Members of the Tucson City Council signed off on a preliminary agreement for a proposed hotel and casino on land owned by the Pascua Yaqui tribe last Tuesday afternoon.
The 14.38-acre development, which would be located where once stood an old movie theater near the intersection of Grant Road and Interstate 10, would allow the tribe to build a hotel and casino on the site.
The tribe has owned the parcel since the theater closed in 2011, and has long sought to build on the property, which is located within the traditional Yaqui neighborhood of Old Pascua Village.
The tribe and the city have struck an Intergovernmental Agreement, which includes a set of stipulations for both parties, including for which city services the property would be eligible, and how the property would receive groundwater, should the development not be in compliance with city statues.
Pascua Yaqui Chairman Robert Valencia, in a prepared statement to the council, called the tribe’s Intergovernmental Agreement, which designates the land into a trust with the Bureau of Indian Affairs, as being mutually beneficial to both parties.
“This agreement will provide a structure for the City and the Tribe to operate under if the federal government takes approximately 15 acres into trust [sic] for the Pascua Yaqui Tribe,” he said. “...Because these lands are located in Tucson, we think it is important that the City and the Tribe agree on how services and economic development will be handled if the lands are taken into trust. This Intergovernmental Agreement does just that—it lays out the roles and responsibilities of the City and the Tribe and establishes an Oversite Group that can help resolve areas of concern if they develop.”
In a statement, Tucson Ward 3 City Council member Paul Durham, whose district includes the area of the proposed development, said the two sides are far from a conclusion on the subject.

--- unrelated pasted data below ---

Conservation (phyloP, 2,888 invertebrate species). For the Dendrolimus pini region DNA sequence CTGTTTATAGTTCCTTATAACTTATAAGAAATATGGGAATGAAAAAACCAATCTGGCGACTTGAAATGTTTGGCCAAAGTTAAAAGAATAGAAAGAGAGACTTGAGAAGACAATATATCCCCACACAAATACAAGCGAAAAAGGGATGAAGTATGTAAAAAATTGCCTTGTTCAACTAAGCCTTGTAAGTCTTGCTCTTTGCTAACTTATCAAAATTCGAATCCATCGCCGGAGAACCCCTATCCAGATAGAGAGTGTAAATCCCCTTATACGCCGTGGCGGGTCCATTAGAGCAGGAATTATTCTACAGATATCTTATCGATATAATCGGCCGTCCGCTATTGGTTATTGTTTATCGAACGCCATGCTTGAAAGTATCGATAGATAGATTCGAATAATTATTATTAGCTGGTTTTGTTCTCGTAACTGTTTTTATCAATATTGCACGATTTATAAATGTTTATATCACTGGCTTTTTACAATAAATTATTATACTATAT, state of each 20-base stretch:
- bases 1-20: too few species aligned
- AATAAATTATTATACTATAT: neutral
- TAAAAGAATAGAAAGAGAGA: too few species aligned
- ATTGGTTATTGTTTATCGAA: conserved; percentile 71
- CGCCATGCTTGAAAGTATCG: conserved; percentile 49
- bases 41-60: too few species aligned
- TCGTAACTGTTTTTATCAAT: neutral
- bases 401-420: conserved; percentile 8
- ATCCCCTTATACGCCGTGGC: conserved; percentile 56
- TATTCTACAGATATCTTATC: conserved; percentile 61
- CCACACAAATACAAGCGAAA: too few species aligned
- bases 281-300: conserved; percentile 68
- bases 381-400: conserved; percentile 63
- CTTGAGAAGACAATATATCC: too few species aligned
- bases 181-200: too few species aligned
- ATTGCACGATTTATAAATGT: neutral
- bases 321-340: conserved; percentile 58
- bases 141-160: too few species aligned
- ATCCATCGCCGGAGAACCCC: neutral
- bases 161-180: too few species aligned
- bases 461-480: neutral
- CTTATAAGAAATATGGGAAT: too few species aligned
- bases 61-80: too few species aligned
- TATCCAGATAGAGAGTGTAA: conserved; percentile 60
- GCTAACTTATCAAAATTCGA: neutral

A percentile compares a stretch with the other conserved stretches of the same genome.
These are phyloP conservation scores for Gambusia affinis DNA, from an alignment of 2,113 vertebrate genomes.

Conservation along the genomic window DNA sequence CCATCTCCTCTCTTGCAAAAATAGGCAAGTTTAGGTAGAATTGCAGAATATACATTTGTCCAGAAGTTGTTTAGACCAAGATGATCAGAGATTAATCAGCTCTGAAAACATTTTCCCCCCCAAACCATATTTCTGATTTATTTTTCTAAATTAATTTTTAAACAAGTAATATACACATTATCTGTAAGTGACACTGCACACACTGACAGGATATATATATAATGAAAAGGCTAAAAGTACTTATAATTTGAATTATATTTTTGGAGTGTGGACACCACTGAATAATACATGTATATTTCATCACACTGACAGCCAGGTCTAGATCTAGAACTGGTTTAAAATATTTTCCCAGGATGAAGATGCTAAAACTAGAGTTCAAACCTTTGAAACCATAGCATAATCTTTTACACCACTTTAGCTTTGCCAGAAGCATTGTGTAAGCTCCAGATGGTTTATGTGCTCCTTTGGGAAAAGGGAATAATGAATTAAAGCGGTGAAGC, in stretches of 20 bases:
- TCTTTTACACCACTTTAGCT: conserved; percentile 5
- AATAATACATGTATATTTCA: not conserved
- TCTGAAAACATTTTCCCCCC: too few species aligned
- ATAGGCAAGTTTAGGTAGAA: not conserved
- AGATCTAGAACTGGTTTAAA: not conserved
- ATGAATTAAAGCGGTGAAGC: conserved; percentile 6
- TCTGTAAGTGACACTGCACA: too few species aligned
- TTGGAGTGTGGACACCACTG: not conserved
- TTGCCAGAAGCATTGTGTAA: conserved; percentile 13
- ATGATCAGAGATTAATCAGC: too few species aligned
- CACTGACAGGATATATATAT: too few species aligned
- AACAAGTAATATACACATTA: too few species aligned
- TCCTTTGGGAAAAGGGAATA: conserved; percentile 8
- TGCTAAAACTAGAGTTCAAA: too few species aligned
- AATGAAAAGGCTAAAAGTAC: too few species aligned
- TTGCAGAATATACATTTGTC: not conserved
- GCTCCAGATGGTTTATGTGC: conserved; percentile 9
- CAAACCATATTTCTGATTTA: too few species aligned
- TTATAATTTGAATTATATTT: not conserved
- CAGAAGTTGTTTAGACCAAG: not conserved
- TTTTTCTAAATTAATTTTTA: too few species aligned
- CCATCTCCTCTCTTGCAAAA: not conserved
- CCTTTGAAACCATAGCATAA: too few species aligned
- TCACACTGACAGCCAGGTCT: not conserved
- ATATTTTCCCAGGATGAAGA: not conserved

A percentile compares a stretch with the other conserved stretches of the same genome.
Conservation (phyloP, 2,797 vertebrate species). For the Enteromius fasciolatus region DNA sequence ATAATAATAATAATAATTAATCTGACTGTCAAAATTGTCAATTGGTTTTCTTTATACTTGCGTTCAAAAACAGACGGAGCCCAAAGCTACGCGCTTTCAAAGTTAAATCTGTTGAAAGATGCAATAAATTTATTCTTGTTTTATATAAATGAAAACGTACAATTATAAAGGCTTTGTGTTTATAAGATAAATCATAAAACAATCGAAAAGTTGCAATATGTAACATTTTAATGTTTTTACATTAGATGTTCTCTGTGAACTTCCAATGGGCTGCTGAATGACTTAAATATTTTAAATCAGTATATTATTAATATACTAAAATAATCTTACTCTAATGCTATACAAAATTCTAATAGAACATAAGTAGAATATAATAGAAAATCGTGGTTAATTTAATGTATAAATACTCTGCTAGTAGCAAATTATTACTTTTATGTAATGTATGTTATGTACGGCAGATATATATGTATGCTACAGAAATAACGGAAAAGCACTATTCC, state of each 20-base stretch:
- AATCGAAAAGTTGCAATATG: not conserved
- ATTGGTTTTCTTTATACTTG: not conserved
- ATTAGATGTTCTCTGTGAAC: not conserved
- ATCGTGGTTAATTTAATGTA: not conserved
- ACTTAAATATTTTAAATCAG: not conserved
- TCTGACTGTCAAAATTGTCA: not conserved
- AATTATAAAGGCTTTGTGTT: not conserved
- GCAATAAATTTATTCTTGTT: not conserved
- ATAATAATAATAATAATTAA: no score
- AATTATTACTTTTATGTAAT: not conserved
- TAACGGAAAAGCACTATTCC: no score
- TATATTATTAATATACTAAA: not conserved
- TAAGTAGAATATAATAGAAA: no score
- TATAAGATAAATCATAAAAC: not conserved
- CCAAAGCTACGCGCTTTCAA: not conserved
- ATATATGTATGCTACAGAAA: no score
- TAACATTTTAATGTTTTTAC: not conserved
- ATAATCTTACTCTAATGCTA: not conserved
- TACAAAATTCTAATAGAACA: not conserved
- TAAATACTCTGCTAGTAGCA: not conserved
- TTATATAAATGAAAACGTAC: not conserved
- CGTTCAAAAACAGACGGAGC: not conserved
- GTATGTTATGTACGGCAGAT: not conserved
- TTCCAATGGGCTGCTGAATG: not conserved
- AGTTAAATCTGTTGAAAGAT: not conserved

“The Pascua Yaqui Tribal Council and Chairman Valencia have not yet decided how to develop the land once it’s put into trust with the Bureau of Indian Affairs,” Durham said. “That process alone may take years or even a decade. One, the land is in a trust, it will be up to the Tribal Council to decide how to develop the land. The land is currently significantly underutilized considering its prime location and I look forward to working with the Tribe in the future on this property.”
Durham pointed out that an item in the agreement includes stipulations on future discussions for gaming on the trust land, which include a 90-day alert to the adoption of a Tribal Resolution that green-lights any regulations or requirements needed to conduct gaming on the site, as a window into how the process might move forward.
In addition to the 90-day window, tribal leadership would have to notify the city one calendar year prior to opening a casino on the site, so the two sides can reach an agreement on how the tribe will pay the city proceeds from gaming sales, according to the document.
The item will now go to a full vote before the Council later this year, though the exact date of the final sign-off has not been disclosed.